I am the first to admit that all of this is very abstract and far removed from the experiences of homosexual persons. There is a reason for this, however. The document's audience is those who are engaged in ministry to homosexual persons at the diocesan and parish level. Through Ministry to Persons with a Homosexual Inclination: Guidelines for Pastoral Care, the bishops are giving guidance and setting guidelines for these ministries. A far more pastoral and down-to-earth statement on homosexuality is the U.S. Bishops' previous document on the subject Always Our Children: A Pastoral Message to Parents of Homosexual Children.

Most importantly the bishops discuss the need for all Christians, married and single, homosexual and heterosexual, to acquire the virtue of chastity. In this quest grace is necessary because failure is almost certain at times. Too often we think of grace as the help God gives us by strengthening our will to do good and weakening our desire to do evil as we white-knuckle our way through life hoping to attain heaven. While I certainly believe God, over time and with our cooperation, graciously strengthen our wills, we cannot see that as grace in its totality. Even with God's help, building such strength is a gradual process that requires our cooperation when faced with temptation, it requires us working through the issues we need to work through to deconstruct our false selves, most of all it requires brutal honesty that oftentimes comes only at the price of failure and restoration, which bring true humility. We must always be humble because we never really arrive; we remain broken, fragile, sinful, and susceptible to sin. In this life of grace the sacraments are indispensable.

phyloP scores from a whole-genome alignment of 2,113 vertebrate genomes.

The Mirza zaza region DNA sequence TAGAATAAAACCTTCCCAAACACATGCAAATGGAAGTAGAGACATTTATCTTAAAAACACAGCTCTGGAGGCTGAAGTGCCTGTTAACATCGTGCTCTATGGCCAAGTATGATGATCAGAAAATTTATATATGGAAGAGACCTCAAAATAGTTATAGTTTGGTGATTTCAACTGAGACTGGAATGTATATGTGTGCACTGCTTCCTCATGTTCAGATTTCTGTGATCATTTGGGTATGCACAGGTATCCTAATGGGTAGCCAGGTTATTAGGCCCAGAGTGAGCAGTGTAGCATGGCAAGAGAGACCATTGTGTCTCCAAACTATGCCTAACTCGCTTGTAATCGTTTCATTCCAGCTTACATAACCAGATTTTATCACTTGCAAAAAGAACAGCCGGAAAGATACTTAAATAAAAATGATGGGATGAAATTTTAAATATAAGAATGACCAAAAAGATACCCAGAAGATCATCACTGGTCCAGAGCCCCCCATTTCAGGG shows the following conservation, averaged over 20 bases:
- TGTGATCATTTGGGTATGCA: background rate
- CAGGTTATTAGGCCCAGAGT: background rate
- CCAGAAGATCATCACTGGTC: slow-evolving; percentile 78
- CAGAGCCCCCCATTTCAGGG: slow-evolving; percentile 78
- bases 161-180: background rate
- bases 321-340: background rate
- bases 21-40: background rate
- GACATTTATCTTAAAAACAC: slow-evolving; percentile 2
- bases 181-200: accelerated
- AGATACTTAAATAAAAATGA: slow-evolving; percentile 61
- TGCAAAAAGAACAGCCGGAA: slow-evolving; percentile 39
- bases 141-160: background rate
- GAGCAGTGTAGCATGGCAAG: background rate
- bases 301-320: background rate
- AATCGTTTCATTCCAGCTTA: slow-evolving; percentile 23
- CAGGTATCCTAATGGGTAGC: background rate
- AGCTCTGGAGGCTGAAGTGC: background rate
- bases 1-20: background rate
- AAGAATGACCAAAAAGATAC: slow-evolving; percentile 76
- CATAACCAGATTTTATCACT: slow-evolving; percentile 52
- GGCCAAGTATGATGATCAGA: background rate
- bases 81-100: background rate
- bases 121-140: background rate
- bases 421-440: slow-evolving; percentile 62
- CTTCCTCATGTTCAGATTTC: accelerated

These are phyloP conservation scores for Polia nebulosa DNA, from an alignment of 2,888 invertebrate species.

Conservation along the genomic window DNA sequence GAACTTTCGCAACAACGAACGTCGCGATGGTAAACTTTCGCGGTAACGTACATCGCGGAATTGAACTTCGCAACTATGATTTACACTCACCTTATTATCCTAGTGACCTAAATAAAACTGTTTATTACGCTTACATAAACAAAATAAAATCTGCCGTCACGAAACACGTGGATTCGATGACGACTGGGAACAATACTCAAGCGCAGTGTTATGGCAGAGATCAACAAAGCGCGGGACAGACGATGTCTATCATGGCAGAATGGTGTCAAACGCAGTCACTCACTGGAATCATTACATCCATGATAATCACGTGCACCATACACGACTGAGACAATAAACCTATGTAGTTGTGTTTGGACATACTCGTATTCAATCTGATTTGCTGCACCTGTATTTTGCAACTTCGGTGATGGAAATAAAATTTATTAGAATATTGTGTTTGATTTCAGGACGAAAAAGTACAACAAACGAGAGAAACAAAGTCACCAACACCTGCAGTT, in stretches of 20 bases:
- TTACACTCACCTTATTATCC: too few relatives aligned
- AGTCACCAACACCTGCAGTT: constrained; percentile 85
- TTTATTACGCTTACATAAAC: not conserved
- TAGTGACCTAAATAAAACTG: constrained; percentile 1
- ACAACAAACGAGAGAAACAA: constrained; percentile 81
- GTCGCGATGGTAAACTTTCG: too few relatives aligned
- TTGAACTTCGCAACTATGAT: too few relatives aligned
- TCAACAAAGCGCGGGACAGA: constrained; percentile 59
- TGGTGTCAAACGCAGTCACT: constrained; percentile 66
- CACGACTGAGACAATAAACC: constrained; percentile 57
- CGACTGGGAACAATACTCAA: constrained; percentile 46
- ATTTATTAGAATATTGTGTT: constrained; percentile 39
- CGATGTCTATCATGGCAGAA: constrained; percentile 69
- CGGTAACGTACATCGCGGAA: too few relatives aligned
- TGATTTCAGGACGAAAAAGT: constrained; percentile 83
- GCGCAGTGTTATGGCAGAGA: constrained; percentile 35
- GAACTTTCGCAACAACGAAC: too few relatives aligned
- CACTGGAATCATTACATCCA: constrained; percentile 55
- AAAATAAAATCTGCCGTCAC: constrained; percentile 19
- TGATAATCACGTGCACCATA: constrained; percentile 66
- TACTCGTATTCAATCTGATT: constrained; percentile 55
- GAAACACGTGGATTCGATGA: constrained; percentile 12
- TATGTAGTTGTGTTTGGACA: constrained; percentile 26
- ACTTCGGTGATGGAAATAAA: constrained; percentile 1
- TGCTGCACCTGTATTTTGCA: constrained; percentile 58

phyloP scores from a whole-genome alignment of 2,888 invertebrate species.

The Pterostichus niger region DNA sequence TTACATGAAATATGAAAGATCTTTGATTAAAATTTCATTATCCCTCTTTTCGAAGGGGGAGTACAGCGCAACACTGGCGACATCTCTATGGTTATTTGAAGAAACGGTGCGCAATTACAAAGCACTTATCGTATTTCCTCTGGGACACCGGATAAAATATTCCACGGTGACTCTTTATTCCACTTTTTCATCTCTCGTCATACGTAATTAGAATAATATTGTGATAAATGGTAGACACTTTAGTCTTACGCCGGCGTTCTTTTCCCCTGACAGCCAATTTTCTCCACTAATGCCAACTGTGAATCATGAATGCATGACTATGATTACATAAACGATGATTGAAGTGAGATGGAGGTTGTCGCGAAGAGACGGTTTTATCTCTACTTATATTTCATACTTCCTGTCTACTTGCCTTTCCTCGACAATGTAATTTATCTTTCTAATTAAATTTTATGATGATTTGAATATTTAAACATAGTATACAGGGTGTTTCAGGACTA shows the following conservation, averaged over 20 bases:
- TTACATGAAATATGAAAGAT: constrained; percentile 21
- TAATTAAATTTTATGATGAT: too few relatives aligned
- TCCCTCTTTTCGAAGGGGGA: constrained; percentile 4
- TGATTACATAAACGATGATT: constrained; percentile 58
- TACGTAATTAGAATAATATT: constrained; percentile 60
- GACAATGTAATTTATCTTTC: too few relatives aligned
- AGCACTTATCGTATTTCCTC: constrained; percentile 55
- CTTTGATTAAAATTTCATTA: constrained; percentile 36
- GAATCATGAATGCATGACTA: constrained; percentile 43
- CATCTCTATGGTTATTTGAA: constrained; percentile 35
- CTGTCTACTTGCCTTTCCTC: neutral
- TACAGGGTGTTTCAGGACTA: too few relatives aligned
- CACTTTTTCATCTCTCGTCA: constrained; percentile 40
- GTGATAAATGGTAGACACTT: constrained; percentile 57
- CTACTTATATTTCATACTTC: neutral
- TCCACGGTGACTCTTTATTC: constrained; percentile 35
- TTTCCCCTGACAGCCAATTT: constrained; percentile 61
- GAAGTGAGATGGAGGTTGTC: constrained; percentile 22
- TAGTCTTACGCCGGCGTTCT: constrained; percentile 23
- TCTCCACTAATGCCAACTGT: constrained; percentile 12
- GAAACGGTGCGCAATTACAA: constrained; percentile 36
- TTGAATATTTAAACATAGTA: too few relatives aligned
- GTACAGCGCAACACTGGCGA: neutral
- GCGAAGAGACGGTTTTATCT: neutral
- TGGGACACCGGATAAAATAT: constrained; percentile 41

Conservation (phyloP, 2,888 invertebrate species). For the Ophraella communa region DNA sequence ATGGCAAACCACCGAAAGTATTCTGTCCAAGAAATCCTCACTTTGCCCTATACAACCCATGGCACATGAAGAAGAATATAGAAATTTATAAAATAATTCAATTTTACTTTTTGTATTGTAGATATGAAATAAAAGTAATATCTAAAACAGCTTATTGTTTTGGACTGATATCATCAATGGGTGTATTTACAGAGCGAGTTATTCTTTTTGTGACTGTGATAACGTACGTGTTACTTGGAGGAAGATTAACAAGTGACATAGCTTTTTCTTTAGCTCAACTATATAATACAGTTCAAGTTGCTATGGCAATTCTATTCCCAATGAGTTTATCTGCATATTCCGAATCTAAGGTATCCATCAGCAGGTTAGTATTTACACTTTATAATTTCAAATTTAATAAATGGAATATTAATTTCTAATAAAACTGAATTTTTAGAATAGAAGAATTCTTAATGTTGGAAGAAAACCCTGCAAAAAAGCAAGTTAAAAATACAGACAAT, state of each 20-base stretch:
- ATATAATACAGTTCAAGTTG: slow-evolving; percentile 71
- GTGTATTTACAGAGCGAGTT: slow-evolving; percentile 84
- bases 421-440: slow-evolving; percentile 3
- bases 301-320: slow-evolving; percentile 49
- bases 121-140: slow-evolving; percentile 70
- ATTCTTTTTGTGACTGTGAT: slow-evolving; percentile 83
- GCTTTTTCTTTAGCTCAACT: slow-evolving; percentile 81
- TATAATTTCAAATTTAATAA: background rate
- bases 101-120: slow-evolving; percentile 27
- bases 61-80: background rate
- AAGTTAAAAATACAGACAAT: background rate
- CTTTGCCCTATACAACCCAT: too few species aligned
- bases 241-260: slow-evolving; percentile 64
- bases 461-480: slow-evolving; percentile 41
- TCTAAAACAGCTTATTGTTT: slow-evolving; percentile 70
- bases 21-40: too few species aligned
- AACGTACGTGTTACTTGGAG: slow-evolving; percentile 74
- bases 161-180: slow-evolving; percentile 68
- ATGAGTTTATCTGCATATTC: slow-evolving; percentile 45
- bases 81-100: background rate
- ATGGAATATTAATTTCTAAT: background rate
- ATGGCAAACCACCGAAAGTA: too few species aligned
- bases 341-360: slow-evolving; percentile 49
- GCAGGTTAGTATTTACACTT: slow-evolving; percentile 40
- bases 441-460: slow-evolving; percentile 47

Defining grace only in terms of the strengthening of the will is dangerous because when we see our brothers and sisters struggling and failing, when we struggle and fail, we become Job's friends who think God has abandoned that person, or that person has abandoned God, or, worst of all, we despair and believe God has abandoned us, which God will never, ever do. When will we come to see that Christ is present to us in a powerful way in and through our suffering and struggles? Like St. Paul, we must be "content with weaknesses, insults, hardships, persecutions, and calamities for the sake of Christ". We must recognize that when we are weak, then we are strong (2 Cor 12,7-9). More importantly, we must be Church, Christ's Body, and understand that when "one member suffers, all suffer together" (1 Cor 12,26) and stand willing to assist others to bear their burdens and be humble enough to acknowledge we need help with ours.

Most of all we must not see sex as the only the moral issue, or even as the main one. Given the tremendous vulnerability we all have in this area, we should cut each other a lot of slack and encourage each other always. It should not surprise any of us that those who rail loudest about sexual sin are, more often than not, blatant sexual sinners. We must also realize that everyone is invited to join God's family and all who are members are welcome. As children of God we must be ourselves, not who we think God or anybody else wants us to be. Of course, becoming our true selves requires breaking through our false selves. We need each other's help and support to do this. We also must aid each other in overcoming a fear we all have. The fear is that if people really knew me, they wouldn't accept or like me. Silly? Perhaps, but absolutely true! If we can't or won't accept each other, what's the point of Church, which is a hospital for the ailing, not a resort for the spiritually together?